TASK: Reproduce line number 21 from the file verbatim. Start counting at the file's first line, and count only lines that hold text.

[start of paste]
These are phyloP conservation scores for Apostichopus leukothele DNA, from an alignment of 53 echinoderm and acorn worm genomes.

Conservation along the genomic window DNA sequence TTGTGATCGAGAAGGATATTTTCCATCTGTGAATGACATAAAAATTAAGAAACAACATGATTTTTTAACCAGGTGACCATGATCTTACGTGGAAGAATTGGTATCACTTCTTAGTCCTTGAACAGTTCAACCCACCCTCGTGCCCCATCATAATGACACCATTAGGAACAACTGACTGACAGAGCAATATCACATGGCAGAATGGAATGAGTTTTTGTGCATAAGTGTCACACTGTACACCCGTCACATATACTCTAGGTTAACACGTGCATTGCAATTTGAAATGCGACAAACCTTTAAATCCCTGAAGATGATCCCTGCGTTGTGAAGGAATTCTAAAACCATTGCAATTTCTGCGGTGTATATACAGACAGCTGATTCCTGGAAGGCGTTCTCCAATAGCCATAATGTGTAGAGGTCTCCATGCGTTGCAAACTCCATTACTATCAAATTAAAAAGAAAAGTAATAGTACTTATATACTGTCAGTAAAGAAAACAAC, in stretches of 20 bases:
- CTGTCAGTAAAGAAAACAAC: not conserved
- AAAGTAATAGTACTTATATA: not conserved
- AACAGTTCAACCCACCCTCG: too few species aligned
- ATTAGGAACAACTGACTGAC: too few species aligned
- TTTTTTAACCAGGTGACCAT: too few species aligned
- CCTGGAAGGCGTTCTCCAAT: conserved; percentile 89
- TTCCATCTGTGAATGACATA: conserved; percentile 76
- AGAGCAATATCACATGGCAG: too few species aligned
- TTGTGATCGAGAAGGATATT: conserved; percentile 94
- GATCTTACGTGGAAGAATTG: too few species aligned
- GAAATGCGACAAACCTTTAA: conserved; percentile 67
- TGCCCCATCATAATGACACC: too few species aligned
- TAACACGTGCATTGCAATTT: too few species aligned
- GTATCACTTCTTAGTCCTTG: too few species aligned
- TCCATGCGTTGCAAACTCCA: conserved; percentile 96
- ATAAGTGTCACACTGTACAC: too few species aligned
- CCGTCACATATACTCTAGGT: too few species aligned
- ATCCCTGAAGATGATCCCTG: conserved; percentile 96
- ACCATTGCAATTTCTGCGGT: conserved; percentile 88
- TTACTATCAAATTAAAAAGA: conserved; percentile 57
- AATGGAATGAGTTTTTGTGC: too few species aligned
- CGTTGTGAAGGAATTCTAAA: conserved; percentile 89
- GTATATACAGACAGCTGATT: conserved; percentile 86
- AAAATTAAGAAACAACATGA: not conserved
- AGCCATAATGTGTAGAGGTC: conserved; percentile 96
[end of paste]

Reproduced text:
- ACCATTGCAATTTCTGCGGT: conserved; percentile 88